AustLit logo
Margaret Brusnahan Margaret Brusnahan i(A18497 works by) (birth name: Margaret Woods) (a.k.a. Lompalampii (Butterfly))
Born: Established: Kapunda, Roseworthy - Kapunda area, Lower North South Australia, South Australia, ;
Gender: Female
Heritage: Aboriginal ; Aboriginal Ngarrindjeri ; Irish
The material on this page is available to AustLit subscribers. If you are a subscriber or are from a subscribing organisation, please log in to gain full access. To explore options for subscribing to this unique teaching, research, and publishing resource for Australian culture and storytelling, please contact us or find out more.


Margaret Brusnahan was born to an Aboriginal mother and her father was of Irish descent. She was the third youngest of seven children. Her maternal great great grandmother, Nellie Raminjerriman, a Kaurna woman, had lived with a Russian Finn on Kangaroo Island. When Nellie died, the Finn put his children in two canoes and sent them off. One canoe came around Cape Jervis, and the children were taken in by the Ngarrindjeri people. Liza, one of these children, married Sewsty (John Wilson), who was the son of Fanny of the Coorong. Liza was Margaret Brusnahan's great grandmother.

Brusnahan's father was a railway worker from Kapunda. The family moved to Adelaide when she was about two years old. Her parents separated when she was four, and because the children were lightskinned they were taken from their mother, as their mother and their grandmother had been before them, and reared in institutions and a number of foster homes. Brusnahan was sent to the Catholic reformatory at the age of 12. After three months the nuns asked that she should be taken out of the reformatory, as she was not an 'uncontrollable child'. When she was 15 she left the orphanage, and went looking for her own people. Brusnahan found her mother's people, the Ngarrindjeri tribe from Point McLeay, Lake Alexandrina. Her grandfather, Henry Rankine and her other relatives accepted her without question, giving her a feeling of belonging and having come home.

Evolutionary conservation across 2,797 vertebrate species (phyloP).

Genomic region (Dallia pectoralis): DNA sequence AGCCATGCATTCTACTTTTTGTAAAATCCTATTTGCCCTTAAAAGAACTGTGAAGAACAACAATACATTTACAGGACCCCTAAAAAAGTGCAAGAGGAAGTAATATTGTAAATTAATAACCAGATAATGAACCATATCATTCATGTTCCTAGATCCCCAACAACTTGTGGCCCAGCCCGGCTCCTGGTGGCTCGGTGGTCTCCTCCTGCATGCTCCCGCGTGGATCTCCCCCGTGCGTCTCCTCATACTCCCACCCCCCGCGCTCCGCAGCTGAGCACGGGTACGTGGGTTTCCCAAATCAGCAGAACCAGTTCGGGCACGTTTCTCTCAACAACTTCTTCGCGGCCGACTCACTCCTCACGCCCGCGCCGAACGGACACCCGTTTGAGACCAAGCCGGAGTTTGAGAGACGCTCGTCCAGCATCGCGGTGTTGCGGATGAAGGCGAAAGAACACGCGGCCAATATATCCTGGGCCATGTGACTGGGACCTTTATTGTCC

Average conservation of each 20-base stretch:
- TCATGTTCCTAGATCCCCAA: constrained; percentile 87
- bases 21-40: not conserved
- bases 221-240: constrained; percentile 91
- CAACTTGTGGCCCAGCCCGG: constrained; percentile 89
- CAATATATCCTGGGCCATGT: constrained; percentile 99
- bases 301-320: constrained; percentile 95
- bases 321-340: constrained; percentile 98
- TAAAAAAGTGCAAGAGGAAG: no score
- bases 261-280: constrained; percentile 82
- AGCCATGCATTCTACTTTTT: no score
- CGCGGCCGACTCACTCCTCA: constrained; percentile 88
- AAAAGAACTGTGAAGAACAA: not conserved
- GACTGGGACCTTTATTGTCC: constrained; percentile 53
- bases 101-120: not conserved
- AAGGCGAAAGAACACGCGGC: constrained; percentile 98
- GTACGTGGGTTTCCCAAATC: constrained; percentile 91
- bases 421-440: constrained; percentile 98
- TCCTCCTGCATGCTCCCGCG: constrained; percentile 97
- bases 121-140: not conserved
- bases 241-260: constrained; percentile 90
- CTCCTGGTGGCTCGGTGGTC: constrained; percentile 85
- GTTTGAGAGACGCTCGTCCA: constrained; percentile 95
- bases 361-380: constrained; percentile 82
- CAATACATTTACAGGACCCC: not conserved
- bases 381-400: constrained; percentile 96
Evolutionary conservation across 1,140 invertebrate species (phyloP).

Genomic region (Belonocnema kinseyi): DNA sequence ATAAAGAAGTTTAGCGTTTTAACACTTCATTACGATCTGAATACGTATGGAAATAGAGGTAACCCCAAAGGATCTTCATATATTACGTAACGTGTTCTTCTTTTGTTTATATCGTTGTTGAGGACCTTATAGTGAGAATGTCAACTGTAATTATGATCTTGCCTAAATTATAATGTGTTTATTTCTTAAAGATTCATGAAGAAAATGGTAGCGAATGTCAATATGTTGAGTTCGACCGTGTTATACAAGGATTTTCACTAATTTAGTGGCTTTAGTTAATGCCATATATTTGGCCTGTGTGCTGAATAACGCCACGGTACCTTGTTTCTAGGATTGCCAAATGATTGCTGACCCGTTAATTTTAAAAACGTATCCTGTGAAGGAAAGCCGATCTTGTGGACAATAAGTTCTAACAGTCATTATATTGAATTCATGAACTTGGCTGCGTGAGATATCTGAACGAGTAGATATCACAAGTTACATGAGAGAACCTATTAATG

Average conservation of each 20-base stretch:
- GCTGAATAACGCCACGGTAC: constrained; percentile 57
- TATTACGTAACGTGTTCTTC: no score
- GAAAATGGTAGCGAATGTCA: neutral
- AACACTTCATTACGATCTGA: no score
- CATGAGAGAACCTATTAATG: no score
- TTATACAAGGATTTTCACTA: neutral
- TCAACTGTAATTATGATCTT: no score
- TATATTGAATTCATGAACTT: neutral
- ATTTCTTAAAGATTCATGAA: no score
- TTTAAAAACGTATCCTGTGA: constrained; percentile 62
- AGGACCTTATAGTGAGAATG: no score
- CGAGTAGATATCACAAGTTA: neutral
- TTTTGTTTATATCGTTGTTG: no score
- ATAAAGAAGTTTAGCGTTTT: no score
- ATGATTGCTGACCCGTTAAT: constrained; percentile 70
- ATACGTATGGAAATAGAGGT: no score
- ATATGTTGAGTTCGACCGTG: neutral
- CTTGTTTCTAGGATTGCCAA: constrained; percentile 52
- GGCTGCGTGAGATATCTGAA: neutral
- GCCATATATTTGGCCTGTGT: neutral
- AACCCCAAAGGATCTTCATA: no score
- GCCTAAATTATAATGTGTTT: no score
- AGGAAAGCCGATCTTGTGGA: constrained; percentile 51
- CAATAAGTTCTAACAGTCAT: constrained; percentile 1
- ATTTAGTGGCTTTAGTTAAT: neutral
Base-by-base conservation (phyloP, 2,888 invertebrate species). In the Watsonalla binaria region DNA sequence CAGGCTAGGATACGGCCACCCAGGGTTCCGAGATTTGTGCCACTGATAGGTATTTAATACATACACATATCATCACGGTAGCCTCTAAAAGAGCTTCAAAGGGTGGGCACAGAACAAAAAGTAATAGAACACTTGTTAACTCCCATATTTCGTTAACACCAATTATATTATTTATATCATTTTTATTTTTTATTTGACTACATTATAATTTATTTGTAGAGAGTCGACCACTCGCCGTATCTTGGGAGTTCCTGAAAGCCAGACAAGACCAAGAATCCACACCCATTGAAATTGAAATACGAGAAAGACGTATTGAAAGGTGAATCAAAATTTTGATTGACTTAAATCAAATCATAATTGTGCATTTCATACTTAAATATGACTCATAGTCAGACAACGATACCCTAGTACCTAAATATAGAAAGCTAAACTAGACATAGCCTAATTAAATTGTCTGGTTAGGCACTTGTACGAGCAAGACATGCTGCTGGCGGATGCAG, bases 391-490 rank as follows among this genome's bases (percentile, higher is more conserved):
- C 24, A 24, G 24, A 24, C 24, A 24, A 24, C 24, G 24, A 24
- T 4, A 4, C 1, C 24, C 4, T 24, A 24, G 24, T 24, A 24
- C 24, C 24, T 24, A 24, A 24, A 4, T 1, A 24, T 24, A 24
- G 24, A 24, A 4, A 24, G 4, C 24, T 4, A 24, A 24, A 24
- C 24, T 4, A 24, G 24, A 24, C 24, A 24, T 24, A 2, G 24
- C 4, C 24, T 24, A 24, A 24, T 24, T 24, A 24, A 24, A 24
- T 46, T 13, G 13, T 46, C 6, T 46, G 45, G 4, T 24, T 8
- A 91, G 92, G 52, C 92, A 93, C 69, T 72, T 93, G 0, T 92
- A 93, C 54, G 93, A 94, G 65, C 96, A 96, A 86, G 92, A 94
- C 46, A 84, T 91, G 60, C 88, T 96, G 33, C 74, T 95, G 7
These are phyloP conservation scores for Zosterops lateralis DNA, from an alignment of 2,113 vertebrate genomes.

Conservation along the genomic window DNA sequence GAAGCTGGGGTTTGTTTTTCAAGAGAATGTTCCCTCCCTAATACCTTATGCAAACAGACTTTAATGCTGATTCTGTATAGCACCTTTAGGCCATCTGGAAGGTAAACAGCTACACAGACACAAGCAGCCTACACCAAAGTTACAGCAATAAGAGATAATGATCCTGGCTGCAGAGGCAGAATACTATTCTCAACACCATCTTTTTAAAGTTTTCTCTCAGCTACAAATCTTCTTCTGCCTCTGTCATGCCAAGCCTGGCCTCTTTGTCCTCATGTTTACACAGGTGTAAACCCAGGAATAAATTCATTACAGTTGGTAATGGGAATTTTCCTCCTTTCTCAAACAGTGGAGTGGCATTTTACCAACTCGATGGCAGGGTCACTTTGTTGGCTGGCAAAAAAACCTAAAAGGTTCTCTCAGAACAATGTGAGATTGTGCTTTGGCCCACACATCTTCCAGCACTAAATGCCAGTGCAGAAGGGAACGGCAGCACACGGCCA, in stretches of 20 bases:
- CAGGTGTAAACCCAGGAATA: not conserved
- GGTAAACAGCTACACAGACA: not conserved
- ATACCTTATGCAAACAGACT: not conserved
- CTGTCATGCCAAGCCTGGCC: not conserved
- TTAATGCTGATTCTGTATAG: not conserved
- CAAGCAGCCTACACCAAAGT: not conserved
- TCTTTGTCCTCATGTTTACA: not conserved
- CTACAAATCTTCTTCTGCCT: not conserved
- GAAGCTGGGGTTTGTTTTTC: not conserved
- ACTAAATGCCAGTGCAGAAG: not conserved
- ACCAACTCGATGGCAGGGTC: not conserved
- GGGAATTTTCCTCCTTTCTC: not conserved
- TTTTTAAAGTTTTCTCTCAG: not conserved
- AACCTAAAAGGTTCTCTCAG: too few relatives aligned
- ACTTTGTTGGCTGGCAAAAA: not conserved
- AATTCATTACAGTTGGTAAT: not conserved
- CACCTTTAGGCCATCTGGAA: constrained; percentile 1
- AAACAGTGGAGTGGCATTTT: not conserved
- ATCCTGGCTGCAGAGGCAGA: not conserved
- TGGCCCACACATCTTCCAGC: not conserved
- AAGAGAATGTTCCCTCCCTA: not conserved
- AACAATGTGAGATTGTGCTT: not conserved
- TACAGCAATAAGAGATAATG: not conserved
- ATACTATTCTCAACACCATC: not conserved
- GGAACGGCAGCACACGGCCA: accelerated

Brusnahan married young then divorced. She later married Norman Brusnahan, and they had 12 children. With her children, she said in an interview, she shared a childhood she herself never had. She attended Tauondi Community College, to get back the interaction with her people which she missed in her childhood. Brusnahan says she has written all her life; 'my kids teethed on my work'. She hated poetry as a child, but finds that some things are easier to write than to say. From time to time she has run a writing workshop, Yunnan Pulgi, for schoolchildren, and taught Aboriginal awareness at secondary schools. Brusnahan writing has been used in the training of nurses at Underdale. In 1997 she was working in prisons with prisoners whose writings were presented at the 1998 Festival Fringe. In 1999 Brusnahan was given an award - In Recognition of an Indigenous Person for their Contribution to the Arts, by the Enfield and Port Adelaide Council.

Most Referenced Works

Affiliation Notes

  • Ngarrindjeri Aboriginal South Australian
Last amended 11 Jan 2010 11:00:39
Other mentions of "" in AustLit: